COMMENTS

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    ph
    29th May 2018
    11:05am
    all very nice, but how to find an financial adviser who is not only honest and working in your own best interests, as well as value for money. I did see an adviser and for $2000 they would put in place a rather simplistic plan that I could put in place without assistance for free.
    GeorgeM
    29th May 2018
    3:44pm
    Exactly, the big question is - where do you find a decent FA who works for you and is value for money?
    casey
    29th May 2018
    11:24am
    I have had a financial advisor for the last 7 years. In that time after drawing a pension for my wife and myself every month, our initial amount of super has increased substantially. Also our investment portfolio has seen a huge increase. We meet with our advisor twice a year. At the end of every month I download our financial position, print it off and compare to the previous month. When I compare it to our position 1,2, 3 years previous I am more than happy. My theory is if you are sick you go to a doctor, teeth go to a dentist, car playing up go to a mechanic. Everyone has a place in this life. I have skills and have done well, however I know if I tried to handle my own finances I would come a cropper. I am lucky to have scored a bloke who has done so well for me over the last few years.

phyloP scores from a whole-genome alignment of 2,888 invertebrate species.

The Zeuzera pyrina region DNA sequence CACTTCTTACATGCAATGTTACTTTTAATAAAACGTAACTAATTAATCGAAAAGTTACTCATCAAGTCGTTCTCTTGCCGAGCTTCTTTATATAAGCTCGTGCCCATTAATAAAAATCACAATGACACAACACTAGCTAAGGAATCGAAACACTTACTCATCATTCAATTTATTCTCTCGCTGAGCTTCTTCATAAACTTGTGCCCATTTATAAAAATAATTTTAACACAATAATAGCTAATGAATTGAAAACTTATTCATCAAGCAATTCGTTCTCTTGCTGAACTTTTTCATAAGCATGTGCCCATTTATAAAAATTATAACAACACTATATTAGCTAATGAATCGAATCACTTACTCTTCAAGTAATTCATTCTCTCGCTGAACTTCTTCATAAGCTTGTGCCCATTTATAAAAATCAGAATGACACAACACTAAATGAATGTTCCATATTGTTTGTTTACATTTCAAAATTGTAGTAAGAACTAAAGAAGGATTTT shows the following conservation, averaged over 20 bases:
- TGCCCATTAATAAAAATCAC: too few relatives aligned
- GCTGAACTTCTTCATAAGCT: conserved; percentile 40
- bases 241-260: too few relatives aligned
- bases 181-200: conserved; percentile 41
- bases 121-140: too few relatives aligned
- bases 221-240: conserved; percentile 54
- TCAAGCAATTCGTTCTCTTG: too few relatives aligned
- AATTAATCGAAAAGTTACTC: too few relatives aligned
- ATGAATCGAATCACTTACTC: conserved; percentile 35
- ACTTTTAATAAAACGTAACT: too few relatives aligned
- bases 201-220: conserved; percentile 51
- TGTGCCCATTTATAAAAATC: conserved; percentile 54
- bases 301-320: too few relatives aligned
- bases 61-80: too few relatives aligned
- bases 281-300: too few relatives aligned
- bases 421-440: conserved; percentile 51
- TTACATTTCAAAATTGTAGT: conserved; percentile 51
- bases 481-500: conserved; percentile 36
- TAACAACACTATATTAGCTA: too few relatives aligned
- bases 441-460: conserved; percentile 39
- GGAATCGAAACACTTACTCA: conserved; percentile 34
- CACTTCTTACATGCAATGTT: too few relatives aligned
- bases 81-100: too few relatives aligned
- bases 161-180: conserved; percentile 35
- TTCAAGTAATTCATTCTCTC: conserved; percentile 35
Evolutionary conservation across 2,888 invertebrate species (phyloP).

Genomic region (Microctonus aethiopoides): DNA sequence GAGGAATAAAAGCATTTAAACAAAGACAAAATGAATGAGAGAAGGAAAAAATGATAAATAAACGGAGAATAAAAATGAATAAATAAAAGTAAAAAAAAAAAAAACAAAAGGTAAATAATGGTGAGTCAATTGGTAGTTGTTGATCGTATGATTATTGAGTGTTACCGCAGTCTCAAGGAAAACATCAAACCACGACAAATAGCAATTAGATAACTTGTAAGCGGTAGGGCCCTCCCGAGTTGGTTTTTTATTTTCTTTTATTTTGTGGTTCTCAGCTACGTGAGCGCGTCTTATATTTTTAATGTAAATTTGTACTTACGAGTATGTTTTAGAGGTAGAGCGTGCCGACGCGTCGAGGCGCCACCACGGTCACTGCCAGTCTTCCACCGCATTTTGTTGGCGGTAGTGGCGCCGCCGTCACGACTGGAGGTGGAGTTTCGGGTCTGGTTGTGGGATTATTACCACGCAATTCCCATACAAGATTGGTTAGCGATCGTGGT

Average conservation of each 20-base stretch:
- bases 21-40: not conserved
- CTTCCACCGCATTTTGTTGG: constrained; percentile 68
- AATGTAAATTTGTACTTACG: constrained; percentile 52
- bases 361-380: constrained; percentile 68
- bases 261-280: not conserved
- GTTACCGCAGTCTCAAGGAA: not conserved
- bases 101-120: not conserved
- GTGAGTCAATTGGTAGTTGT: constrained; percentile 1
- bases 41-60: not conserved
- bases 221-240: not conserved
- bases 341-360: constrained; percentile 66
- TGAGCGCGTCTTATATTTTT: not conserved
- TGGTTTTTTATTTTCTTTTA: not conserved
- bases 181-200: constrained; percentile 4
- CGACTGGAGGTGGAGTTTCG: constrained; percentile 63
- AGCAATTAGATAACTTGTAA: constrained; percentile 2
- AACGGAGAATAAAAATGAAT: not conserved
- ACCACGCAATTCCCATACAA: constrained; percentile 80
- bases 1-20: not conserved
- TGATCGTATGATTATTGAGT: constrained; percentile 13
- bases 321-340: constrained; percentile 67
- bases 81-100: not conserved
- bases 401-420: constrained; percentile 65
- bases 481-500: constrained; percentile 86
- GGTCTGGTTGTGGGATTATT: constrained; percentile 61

ph
    29th May 2018
    12:21pm
    It's the "...lucky to have scored a bloke who has done so well for me over the last few years" comment that is at the heart of my issue. You need to be 'lucky' to find someone who works predominantly in your interests. How did you find your guy?
    Believer
    29th May 2018
    11:25am